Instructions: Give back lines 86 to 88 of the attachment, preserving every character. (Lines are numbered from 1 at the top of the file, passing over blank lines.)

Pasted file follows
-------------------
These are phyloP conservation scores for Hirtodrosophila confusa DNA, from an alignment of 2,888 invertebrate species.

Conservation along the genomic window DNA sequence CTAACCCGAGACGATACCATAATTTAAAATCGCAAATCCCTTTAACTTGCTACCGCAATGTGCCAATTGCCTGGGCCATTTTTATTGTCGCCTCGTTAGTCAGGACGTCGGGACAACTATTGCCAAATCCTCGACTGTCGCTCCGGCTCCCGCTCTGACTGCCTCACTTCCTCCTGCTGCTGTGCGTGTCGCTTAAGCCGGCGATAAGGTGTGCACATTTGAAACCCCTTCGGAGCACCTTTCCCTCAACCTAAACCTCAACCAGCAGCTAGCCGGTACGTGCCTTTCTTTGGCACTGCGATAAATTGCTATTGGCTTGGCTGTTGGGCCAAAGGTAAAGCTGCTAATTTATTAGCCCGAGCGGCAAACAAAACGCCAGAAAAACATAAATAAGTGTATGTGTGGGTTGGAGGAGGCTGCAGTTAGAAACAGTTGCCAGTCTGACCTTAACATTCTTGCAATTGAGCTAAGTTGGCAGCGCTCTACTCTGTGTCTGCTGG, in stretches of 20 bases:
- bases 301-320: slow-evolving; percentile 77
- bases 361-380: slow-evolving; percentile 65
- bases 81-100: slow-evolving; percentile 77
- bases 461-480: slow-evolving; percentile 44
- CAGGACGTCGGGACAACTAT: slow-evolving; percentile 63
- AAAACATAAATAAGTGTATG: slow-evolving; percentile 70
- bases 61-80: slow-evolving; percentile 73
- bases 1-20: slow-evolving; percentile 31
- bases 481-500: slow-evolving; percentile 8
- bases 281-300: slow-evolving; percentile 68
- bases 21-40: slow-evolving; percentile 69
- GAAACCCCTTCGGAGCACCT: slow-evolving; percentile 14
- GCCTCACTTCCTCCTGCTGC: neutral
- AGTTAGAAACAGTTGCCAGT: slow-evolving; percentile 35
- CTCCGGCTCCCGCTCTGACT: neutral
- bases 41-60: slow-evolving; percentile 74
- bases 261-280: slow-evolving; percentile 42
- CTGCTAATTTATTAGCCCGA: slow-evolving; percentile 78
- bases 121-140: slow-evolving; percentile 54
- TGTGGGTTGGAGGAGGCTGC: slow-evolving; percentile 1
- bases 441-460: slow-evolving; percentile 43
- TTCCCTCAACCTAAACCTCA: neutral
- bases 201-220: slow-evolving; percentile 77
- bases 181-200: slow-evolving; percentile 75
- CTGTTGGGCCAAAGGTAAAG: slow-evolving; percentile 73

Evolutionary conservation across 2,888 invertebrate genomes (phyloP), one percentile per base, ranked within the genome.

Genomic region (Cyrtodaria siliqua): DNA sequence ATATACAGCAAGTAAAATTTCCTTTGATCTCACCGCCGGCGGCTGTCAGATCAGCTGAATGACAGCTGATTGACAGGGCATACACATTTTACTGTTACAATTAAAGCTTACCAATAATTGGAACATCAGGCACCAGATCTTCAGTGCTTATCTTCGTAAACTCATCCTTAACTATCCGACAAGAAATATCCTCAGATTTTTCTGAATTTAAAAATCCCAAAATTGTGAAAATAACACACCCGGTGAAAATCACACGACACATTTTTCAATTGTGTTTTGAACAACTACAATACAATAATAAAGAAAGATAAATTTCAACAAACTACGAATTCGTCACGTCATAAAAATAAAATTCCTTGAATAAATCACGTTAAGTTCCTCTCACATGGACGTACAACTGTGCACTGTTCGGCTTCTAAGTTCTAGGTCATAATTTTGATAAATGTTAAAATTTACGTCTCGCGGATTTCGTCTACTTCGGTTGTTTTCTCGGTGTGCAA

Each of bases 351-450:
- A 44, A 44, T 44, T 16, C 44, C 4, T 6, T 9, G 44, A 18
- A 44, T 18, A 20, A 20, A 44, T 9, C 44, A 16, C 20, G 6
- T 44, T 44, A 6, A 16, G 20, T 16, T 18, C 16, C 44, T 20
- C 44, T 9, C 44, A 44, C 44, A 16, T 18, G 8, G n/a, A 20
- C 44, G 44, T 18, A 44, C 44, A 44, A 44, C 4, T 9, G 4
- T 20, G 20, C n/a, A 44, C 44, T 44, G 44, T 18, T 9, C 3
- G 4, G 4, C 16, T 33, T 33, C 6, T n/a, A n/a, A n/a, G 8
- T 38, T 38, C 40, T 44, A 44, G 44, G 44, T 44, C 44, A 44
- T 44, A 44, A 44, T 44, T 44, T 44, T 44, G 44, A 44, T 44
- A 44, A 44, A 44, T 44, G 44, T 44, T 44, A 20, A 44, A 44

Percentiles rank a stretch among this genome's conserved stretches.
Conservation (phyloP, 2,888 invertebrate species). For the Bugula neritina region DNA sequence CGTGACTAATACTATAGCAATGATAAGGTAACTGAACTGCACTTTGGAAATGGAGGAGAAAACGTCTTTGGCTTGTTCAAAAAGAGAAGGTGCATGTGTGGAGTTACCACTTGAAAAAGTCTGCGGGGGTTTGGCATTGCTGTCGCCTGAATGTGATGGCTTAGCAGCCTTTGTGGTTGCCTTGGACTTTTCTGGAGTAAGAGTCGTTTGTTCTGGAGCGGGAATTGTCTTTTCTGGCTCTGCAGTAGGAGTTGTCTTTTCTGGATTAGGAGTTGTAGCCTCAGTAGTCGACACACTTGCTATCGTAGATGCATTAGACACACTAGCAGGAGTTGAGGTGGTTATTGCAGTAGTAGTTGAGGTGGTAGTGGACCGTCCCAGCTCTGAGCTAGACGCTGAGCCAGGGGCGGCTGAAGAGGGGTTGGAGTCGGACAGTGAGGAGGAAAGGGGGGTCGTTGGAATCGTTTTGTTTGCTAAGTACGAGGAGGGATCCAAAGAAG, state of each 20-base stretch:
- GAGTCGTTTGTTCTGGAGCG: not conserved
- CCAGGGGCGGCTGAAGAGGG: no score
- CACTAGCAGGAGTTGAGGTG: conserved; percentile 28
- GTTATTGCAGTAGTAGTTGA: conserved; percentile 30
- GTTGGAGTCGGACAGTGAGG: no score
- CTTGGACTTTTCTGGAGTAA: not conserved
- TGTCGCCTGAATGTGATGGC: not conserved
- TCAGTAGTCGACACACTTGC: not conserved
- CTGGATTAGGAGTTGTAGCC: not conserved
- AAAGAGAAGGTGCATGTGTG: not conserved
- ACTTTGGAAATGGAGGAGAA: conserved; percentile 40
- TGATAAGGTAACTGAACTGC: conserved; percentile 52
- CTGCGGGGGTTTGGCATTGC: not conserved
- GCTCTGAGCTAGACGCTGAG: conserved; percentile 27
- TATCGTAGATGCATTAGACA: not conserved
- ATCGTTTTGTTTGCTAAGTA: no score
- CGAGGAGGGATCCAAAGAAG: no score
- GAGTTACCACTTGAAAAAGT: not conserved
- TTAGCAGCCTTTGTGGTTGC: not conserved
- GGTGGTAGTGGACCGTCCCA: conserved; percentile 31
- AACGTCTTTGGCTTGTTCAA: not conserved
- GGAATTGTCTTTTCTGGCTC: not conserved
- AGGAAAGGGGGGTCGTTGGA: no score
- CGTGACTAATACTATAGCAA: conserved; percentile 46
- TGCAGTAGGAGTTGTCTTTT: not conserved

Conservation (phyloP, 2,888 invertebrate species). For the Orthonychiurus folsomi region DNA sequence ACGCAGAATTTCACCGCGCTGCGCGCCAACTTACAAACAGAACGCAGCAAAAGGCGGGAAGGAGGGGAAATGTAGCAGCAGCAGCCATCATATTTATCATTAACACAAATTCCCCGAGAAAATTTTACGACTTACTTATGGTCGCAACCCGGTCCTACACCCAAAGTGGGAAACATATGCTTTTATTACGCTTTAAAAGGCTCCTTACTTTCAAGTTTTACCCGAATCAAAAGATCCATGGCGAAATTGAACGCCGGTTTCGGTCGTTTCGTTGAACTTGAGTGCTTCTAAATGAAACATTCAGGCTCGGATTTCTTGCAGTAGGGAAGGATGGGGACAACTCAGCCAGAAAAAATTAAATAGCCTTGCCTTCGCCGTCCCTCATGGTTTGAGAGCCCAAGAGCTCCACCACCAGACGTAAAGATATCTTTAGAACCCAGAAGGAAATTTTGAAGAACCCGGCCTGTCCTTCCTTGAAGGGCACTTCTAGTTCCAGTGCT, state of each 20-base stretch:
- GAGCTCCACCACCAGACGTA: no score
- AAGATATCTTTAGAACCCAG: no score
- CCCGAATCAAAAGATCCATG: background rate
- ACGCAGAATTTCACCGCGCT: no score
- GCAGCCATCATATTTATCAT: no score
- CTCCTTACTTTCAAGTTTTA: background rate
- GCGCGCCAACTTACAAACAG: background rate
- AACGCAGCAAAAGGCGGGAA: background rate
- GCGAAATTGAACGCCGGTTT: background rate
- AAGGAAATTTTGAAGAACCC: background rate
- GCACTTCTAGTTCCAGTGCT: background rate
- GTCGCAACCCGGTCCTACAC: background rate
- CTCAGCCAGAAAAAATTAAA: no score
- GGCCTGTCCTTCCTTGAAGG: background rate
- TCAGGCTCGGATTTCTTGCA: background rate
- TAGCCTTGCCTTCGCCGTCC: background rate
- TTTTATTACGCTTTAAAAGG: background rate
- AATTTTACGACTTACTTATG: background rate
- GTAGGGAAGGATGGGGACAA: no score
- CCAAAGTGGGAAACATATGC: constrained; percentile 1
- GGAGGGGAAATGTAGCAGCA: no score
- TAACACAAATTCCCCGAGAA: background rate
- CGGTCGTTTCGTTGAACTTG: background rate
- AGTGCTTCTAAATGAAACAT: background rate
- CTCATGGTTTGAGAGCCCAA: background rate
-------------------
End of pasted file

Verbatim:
- AATTTTACGACTTACTTATG: background rate
- GTAGGGAAGGATGGGGACAA: no score
- CCAAAGTGGGAAACATATGC: constrained; percentile 1